Sunday, March 29, 2020

Roy Hodgson needs to take lessons from Russia draw

David Nugent in Editorial, European Championships 12 Jun 2016

England boss Roy Hodgson made some questionable decisions in the Three Lions 1-1 draw with Russia at Euro 2016

England boss Roy Hodgson made some questionable decisions in the Three Lions 1-1 draw with Russia at Euro 2016

England went into Saturday night’s Euro 2016 opener with a hint of uncertainty, as boss Roy Hodgson decided to name a team that was untried in previous games.

The inclusion of two players in the starting line-up of Raheem Sterling and Adam Lallana was questionable, as well as the decision to play Wayne Rooney in central midfield.

In truth the Three Lions dominated the game and Russia offered very little attacking threat, so were highly fortunate to escape the game with a 1-1 draw.

A stoppage-time equaliser from Vasili Berezutski rescued Leonid Slutskiy’s side from defeat.

Questioned decisions had mixed results

Last night’s attacking display from England was encouraging at times. The inter-play of the midfield players was relatively good against a Russia team who were not exactly great, although striker Harry Kane had a night to forget.

I have to admit I had a grown and moaned about Liverpool midfielder Adam Lallana being included in the starting line-up, but he did produce a decent performance, although the former-Southampton ace did miss a couple of good chances.

Sterling struggled to make an impact on the opposite wing. The City winger’s report card may say must do better after this game. Some have praised his performance. However, I think they were watching a different game.

Sterling has the ability to take players on and the pace to leave defenders for dead. On a number of occasions his touch let him down and his decision making also has to be questioned. His performance was not terrible, but he needs to be more productive with the ball.

Rooney’s selection in central midfield was not a disaster. The Manchester United star is an intelligent footballer and at times during the first half shone with his range of passing. Whether it is a position that he plays in the future is a question only Roy Hodgson can answer.

I have the feeling that England produced a decent display in spite of the team selection and not because of it. The lack of an appearance from Leicester striker Jamie Vardy against a Russia back four that helped put the pyramids up was a mystery.

Tottenham quartet impressed

While Spurs teammate Harry Kane struggled to make an impact up front (please somebody take him off the bloody set-piece duties), the likes of Kyle Walker, Danny Rose, Dele Alli and especially Eric Dier thrived for the Three Lions.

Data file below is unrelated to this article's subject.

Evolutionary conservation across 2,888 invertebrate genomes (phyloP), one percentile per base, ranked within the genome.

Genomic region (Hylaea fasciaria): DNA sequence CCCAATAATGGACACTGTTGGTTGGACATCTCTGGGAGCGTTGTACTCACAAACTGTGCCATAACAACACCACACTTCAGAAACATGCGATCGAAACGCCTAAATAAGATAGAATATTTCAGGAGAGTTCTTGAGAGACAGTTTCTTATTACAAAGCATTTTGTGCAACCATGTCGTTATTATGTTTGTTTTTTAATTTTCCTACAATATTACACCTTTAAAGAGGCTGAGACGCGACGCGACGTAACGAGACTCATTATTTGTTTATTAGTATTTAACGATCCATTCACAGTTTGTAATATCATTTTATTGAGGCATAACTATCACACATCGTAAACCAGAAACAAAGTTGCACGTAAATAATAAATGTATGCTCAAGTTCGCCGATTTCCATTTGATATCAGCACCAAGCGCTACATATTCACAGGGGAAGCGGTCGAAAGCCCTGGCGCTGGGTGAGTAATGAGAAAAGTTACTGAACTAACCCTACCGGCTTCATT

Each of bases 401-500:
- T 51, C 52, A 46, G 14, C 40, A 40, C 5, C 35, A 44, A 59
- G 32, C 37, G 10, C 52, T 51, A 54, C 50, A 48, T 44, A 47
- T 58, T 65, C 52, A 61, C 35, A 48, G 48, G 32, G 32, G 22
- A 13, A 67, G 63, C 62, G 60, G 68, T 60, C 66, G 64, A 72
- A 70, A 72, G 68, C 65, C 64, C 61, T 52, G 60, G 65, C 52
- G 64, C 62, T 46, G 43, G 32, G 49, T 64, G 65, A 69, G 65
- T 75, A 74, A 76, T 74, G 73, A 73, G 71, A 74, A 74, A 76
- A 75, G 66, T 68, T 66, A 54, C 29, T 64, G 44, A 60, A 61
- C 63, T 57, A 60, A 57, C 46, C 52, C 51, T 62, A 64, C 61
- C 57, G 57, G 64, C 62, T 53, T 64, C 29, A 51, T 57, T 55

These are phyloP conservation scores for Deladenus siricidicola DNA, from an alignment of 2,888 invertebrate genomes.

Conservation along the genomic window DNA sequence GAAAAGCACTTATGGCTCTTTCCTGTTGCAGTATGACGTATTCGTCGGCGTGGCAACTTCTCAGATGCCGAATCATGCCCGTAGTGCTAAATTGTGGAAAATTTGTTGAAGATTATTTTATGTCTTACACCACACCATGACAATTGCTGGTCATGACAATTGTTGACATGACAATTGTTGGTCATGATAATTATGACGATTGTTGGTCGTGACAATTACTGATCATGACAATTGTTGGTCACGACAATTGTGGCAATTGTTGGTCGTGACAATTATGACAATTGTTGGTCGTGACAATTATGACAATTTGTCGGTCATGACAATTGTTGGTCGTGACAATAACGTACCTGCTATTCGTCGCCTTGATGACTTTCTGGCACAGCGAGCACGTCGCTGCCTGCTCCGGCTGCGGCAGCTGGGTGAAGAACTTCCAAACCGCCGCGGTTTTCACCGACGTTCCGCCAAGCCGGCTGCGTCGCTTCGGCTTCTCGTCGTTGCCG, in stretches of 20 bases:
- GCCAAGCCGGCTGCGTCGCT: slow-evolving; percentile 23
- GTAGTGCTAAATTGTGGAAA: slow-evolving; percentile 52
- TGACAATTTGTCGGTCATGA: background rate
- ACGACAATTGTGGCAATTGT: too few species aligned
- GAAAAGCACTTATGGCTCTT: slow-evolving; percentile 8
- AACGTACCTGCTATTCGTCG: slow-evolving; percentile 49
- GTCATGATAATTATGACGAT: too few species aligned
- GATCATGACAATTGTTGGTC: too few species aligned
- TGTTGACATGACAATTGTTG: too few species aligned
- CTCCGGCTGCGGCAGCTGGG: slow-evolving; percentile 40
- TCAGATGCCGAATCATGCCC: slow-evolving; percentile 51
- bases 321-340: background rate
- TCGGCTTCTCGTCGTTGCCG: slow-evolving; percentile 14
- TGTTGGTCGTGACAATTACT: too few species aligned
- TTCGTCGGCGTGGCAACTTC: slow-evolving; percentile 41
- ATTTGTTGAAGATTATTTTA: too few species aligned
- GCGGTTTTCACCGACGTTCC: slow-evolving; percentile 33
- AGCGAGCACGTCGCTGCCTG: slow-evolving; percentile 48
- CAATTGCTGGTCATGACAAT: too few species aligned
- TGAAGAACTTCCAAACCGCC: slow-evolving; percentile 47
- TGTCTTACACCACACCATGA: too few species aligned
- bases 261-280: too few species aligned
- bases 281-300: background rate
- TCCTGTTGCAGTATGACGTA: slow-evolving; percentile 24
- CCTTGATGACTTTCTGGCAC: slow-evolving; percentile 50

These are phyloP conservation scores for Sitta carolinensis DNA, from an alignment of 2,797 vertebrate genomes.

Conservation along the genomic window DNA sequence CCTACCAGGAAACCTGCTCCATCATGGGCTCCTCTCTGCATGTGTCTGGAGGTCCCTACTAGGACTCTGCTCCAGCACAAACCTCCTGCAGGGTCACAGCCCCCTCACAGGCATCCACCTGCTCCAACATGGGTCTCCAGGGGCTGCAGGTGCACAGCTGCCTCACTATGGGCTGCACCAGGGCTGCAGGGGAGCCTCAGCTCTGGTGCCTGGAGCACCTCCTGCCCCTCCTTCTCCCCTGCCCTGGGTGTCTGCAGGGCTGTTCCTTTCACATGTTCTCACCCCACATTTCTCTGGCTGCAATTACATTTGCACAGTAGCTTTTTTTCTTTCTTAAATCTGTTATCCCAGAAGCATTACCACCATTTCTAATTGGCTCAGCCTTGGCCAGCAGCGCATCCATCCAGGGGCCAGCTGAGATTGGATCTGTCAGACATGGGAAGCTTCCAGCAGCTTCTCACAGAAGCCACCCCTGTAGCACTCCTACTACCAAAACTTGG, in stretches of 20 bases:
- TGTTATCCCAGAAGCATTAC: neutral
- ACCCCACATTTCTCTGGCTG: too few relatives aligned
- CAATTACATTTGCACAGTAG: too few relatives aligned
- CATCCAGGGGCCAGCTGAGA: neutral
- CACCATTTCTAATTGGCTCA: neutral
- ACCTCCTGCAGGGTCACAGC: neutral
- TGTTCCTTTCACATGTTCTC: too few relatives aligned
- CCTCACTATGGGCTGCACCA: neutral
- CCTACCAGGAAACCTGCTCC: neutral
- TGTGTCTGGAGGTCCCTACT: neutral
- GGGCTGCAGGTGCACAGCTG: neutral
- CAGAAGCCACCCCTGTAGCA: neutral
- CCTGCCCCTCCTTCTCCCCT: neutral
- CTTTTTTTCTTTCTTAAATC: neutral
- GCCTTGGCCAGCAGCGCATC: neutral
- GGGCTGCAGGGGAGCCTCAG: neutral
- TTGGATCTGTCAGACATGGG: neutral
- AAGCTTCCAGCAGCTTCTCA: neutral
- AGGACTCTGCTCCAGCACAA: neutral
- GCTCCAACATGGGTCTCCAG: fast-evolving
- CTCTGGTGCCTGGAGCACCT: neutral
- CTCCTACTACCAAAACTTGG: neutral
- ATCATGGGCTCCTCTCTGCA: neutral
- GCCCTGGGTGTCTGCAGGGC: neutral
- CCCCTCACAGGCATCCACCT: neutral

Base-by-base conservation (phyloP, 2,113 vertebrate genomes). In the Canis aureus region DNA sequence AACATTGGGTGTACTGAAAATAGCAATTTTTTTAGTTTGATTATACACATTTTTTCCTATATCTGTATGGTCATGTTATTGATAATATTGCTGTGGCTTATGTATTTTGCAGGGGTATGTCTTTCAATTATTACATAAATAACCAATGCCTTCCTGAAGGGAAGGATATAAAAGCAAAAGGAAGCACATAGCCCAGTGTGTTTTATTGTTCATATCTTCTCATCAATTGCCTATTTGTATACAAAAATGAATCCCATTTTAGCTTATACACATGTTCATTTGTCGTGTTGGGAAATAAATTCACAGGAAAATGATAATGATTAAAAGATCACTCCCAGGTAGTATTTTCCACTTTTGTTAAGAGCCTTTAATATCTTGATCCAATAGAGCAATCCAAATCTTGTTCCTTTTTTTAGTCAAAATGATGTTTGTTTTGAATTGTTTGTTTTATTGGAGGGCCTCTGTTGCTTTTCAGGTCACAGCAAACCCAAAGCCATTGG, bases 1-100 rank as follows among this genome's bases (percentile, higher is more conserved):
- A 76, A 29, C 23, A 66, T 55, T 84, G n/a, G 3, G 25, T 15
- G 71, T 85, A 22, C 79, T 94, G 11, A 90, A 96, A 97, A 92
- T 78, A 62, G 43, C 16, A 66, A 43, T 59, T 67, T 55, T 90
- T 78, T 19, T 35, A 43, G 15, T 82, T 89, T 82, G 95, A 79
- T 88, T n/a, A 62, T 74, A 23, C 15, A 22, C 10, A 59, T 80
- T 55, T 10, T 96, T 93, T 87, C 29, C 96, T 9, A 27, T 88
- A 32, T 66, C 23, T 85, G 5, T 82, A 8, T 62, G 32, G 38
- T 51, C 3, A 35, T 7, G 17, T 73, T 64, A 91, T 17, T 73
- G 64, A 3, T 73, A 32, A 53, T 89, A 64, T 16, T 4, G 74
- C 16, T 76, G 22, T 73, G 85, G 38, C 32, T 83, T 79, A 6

Dier scored England’s goal, showing Kane how to take a set-piece and was magnificent in front of the back four. The youngster plays the game with the maturity of a seasoned international player and criticism of him for Russia’s goal was harsh. He is fast becoming the first name on the team sheet.

Full-backs Kyle Walker and Danny Rose typified what modern full-backs should be, attacking and defending with equal measure. Considering that neither are experienced international players they put in good displays, admittedly against a weak Russia side.

Their defensive skills will be put more to the test in future games, but neither have let England down in their short Three Lions careers.

Dele Alli is such a vibrant footballer and wherever he plays seems to put in a decent display. His best role is as a number ten, driving in towards goal. He can score and create goals from the position. He did a job against Russia, but there is a feeling that there is more to come from the youngster, if used correctly of course.

Right decisions needed against Wales

England faces Wales in their next game on Thursday afternoon. It could be a defining game for both teams, with Roy Hodgson’s team odds of 8/13 to claim a victory.

Chris Coleman’s side produced an accomplished display against Slovakia to win 2-1 in their opening game and at times looked like a highly-organised and dangerous team. Coleman made the right tactical decisions and the Dragons won their opener.

His England counterpart Hodgson did not. The former-Liverpool boss is struggling to name a team with players in their best positions. He is putting round pegs in square holes and nearly got away with it against Russia.

However, Hodgson will have no room for error in his selection for the game against Wales, as Gareth Bale and co are a dangerous opponents. A poor result against the Welsh will leave England’s hopes of qualifying in major jeopardy.

England’s opening game performance was not awful and there were positives, but once again an England boss’s inability to make the right decisions may cost the Three Lions dearly at a major tournament.

Where Roy Hodgson’s decisions to blame for the draw against Russia?


David Nugent

David is a freelance football writer with nearly a decade of experience writing about the beautiful game. The experienced writer has written for over a dozen websites and also an international soccer magazine offline.
Arguably his best work has come as an editorial writer for Soccernews, sharing his good, bad and ugly opinions on the world’s favourite sport. During David’s writing career he has written editorials, betting previews, match previews, banter, news and opinion pieces.



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